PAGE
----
Near the end of 2012, Valve announced that it would be developing its own video game console. This new console was excitedly & unofficially termed the “Steam Box” from industry journalists. The official name for the Steam Box was announced to be the Steam Machine in late September 2013 by Valve. With an initial release date of November 2015 (and now delayed until 2016), Valve’s Steam Machine is stirring up interest within the gaming population. It promises to fuse the compactness and design of a console with the CPU/GPU capabilities of a powerful PC. What it can do: The Steam Machine will run SteamOS, a Linux-based operating system. Users will be able to install SteamOS on any other PC computer that has the minimum SteamOS specifications. When users purchase a Steam Machine, they may also want to get a Steam Controller. The Steam Controller combines dual trackpads with an analog stick. There are many more features for the controller, but the main take-away is that it is highly customizable and unique. Finally, the HTC Vive virtual reality system (SteamVR) will support SteamOS in early 2016. The Steam Machine intends to sell hardware that: can run SteamOS is console sized and can be stored next to and played on TV has PC functionality, running Windows if users uninstall steamOS or dual boot Valve’s Steam Machine is searching to appeal to users interested in bringing SteamOS into their living room. SteamOS will allow consumers to launch Steam, search through the Steam store, download compatible games and content, and enjoy the SteamOS experiences in their living room. Potential Obstacles: There are already living room gaming PCs as well as gaming consoles in use for broader family appeal. These are in our living rooms and can function as a multi-use entertainment center that connect into TVs. Windows usually operates on the non-console desktop computers. Some possible competitive Steam Machines can be found here and here. Valve is promoting the Steam Machine by advertising SteamOS’ growing popularity. Is this enough? They claim their Linux based operating system will overtake Windows at some point, as more developers make games designed for SteamOS. Is this true? This is one take on Valve’s sales pitch for the Steam Machine: Games should be made for Linux, or in Valve’s case, SteamOS Microsoft isn’t as good Steam doesn’t have as many compatible games as Windows yet, but will someday the Steam Machine is going to be awesome Confusion? With every new console comes fan boys and naysayers. As the Steam Machine gets closer to release, more and more gamers are forming opinions. Confusion has grown from what the Steam Machine can and cannot do on launch, with more questions long term. This seems to be the existing sentiment amongst the gaming community when discussing the Steam Machine online. Message boards that have direct individual reactions to the upcoming release of the steam machine, show some bewilderment from the gaming community. Possible confusion from gamers may come from attempting to compare the pros (+) and cons (-) of the Steam Machine. Here are some potential Pros for the Steam Machine: Valve develops incredible games Steam market place is popular and successful SteamOS is open source, allowing developers to build and customize their source code SteamOS is free SteamOS works with Xbox One, Xbox 360, PS3, and PS4 controllers The Steam Controller is innovative Here are some potential Cons for the Steam Machine: SteamOS is compatible with only a fraction of the games available on the Steam store currently There may be very few games designed exclusively for SteamOS The hardware is fairly expensive, ranging from $500-$4,000 USD Valve is also selling the Steam Link, which pairs users’ gaming desktop computers with their living room televisions. Users will be able to stream games they play from their desktop computer to their T.V., in their living rooms. The biggest selling point for the Steam Machine is its SteamOS operating system paired with the Steam Controller. The customizable controller does look awesome. The Steam Machine is a great idea, and it may need to be expanded on before the majority of gamers get behind it. For more about uSens, Inc. and Impression Pi, check out our other social media sites: On Twitter: @usensinc On Facebook: uSens, Inc. – Impression Pi On Google+: uSens, Inc. – Impression Pi On LinkedIn: uSens, Inc. Company Profile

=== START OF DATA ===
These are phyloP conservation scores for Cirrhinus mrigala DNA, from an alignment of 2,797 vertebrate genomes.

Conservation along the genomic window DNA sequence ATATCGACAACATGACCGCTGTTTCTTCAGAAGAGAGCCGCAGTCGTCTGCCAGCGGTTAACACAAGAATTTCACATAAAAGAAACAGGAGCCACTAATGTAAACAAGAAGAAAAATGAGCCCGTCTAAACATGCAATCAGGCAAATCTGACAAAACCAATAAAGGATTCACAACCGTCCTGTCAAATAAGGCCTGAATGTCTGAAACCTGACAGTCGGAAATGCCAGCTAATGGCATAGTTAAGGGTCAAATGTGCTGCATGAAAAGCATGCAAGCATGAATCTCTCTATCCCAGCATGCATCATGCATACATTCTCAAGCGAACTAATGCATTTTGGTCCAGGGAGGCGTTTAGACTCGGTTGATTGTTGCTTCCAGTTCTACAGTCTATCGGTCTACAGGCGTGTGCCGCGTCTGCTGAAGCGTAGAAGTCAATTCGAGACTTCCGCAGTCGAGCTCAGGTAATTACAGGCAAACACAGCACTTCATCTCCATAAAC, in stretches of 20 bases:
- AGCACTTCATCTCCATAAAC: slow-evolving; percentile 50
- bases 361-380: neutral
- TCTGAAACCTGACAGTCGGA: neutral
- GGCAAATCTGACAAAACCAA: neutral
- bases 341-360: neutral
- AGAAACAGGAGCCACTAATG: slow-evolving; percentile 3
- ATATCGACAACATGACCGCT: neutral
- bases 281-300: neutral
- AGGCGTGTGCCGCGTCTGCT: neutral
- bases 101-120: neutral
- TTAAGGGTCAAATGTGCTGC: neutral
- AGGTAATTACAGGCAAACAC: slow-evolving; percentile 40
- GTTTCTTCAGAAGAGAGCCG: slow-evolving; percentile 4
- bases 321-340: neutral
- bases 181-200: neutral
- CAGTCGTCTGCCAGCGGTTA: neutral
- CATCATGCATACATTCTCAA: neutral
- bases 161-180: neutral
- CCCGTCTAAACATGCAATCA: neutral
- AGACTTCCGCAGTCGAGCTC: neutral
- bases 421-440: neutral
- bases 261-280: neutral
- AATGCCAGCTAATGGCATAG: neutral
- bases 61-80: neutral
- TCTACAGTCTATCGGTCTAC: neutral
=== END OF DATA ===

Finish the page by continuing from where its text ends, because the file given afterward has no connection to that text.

The next generation of technology is upon us, and uSens, Inc is leading the advance with it’s Virtual Reality/Augmented Reality Impression Pi headset. uSens, Inc is a small Silicon Valley startup, but the company is taking the virtual and augmented reality industry to the next level. To give a brief background; virtual reality (VR) is a term for a “computer-generated simulation of a three-dimensional image or environment that can be interacted with in a seemingly real or physical way by a person using special electronic equipment, such as a helmet with a screen inside or gloves fitted with sensors.” Augmented reality (AR) is a term used for “a technology that superimposes a computer-generated image on a user’s view of the real world, thus providing a composite view.” The terms have evolved throughout the years as the technology has advanced. So why would anyone want Impression Pi? The answer is complex for the developers, but very simple for us. Impression Pi is not only able to display a virtual reality world, but also an augmented reality world. The device also allows the user to physically interact with the displayed world, with 3D hand-gesture control and position tracking. It is the first device able to do this, out of a myriad of others. This effectively opens up a technological universe for any company or organization. Companies that develop social media, video games, and video streaming technologies can release entertainment applications for Impression Pi. Applications can also be made for healthcare, education, and business training. As mentioned earlier, the opportunities are endless. Impression Pi is compatible with most newly released smartphones, which serve as the main screen for the device. The device opens up and allows you to insert the phone into the opening. After connecting your smartphone to the USB/Lightning port, you can select the specific application you want Impression Pi to interact with. It is brilliantly simple, and incredibly user-friendly. Impression Pi achieves the VR/AR affect by mounting two cameras at the front of the device and inserting an array of infrared sensors around the headset. The cameras are able to allow you to see what is happening in front of you. The infrared sensors around the device track the physical movement of the headset and your hand movements. You can interact with the virtual universe displayed in a 3-Dimensional format with your hands and body movement. It is also wireless – you can move anywhere without being restricted. To this date, Impression Pi has gathered over $300,000 in pledges from its Kickstarter campaign. The company’s initial goal was to raise $75,000. The outstanding reality is that uSens, Inc started creating motion capture technology in 2013. They started developing the VR/AR Impression Pi near the end of 2014 and have already managed to create an innovative product in less than a year. So what companies are actually interested in developing applications for it? Well, everyone; but they need to discover it. Let’s think about the video game industry. Video game companies are looking for a big break in the visual technology realm. Graphic engines are already photo-realistic, but we are still limited to staring at a computer or phone screen in order to view them. Imagine integrating those incredible graphics into a 3-Dimensional world and the real world. Impression Pi is almost here, and its technological advancements are going to revolutionize the VR/AR industry. Lucky for all of us, this is just the beginning. “Virtual Reality” Def.1. OxfordDictionaries.com. Oxford Dictionaries, n.d. 1 Oct 2015 “Augmented Reality” Def. 2. OxfordDictionaries.com. Oxford Dictionaries, n.d. 1 Oct 2015 For more about uSens, Inc. and Impression Pi, please visit our other web sites: Twitter: @usensinc Facebook: uSens, Inc. – Impression Pi Google+: uSens, Inc. – Impression Pi LinkedIn: uSens, Inc. Company Profile